Always test a few pencils before spending more than $50 on a set!

Polychromos Pencils
My recommendations:

  • Inexpensive: Marco Raffine
  • Best Value: Prismacolor
  • Money no object: Faber Castell Polychromos, Lyra Rembrandt Polycolor, Caran d'Ache Pablo
Stay tuned for my next post on pens and markers.

Comments

Popular posts from this blog

The Theory Of Color

My favorite thing about coloring is that it takes away much of the stress of drawing. I've seen disparaging remarks by people against colorists, mostly in the vein of 'just learn to draw already!' But I think that they are kind of missing the point. I know I can get better at drawing if I practice everyday. But being a full-time student with a couple of part-time jobs doesn't leave me much time for creative pursuits. Why shouldn't I enjoy playing with color just because I can't draw well?

Once I jumped into the world of coloring, I faced the biggest question for a newbie colorist - how do I pick colors for something? I loved looking at the finished pictures posted online by advanced colorists and even actual artists. I wanted to be able to create something like that! I started learning some basics about colors and how they work to get better at coloring my books.

So if you have ever wondered about color combinations or why some colors tend to look better toget…

Selecting Colors

Last week we talked about color harmonies and I promised to show you a couple of tools that I use regularly for coloring. Even knowing about the color harmonies doesn't mean it's easy to pick out colors for a page. Given the many colors in our pencils and pens, it's not hard to get stuck before you even begin. 

For all those times when you are starting a page and don't quite know which colors to pick, you need inspiration. You can get inspiration by just looking around your home or out the window.  Open your closet and  look at your clothes, see a pattern that you like? Use the same colors on your page.  You can also check out photos on the internet to get some ideas about color palettes and combinations.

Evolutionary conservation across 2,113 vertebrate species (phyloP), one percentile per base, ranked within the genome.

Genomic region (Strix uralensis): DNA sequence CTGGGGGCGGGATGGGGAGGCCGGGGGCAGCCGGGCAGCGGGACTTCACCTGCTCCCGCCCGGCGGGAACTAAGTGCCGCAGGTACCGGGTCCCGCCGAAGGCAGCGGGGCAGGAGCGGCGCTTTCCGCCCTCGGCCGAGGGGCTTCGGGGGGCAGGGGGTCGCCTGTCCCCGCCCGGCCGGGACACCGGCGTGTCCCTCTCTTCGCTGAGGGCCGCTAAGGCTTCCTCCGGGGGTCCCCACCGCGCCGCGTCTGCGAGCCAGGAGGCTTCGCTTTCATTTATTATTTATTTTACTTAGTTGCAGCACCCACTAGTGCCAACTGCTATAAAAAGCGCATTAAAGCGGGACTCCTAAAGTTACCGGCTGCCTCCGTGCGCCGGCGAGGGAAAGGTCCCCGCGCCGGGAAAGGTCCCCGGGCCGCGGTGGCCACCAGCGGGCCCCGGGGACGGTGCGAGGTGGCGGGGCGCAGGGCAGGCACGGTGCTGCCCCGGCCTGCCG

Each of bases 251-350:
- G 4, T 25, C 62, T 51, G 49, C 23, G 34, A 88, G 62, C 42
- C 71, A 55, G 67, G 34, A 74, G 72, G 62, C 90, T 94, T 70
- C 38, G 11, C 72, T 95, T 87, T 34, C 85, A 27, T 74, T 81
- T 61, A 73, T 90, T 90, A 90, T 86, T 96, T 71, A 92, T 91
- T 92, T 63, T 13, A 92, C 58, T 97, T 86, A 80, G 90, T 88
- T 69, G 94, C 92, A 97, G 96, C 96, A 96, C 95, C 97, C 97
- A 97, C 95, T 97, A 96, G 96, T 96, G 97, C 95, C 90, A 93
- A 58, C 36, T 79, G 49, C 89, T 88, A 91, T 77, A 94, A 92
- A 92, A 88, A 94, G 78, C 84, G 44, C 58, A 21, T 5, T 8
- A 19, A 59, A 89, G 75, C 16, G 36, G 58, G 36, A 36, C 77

Still having trouble? Check out my 2 favorite tools below and see if you like those instead.

Palette Inspiration
There's one particular website that I absolutely love for color inspiration and that's Design Seeds.  This website has a veritable feast of palettes g…

Color Harmonies

Last week we talked about the basics of color theory and warm vs. cool colors. Today let's take a look at some color combinations from the color wheel. These are classic rules of thumb you can use to select colors for a page. There are two-color combos, three-color combos and four-color combos. When you select a group of colors from these palates, you're almost guaranteed a good-looking finished product. That's because these colors tend to work well together on the page.

Two Color Schemes
When you want to select just two colors for page, complementary and counterpoint colors are a good place to start. Complementary colors are those that are the opposite ends of the color wheel. Since we have 12 colors in the color wheel, we get 6 pairs of complementary colors.

The counterpoint color is the one to the right of the complementary color. So green is the complementary color for red but the counterpoint would be blue-green which is one step to the right.

You can get vibrant look…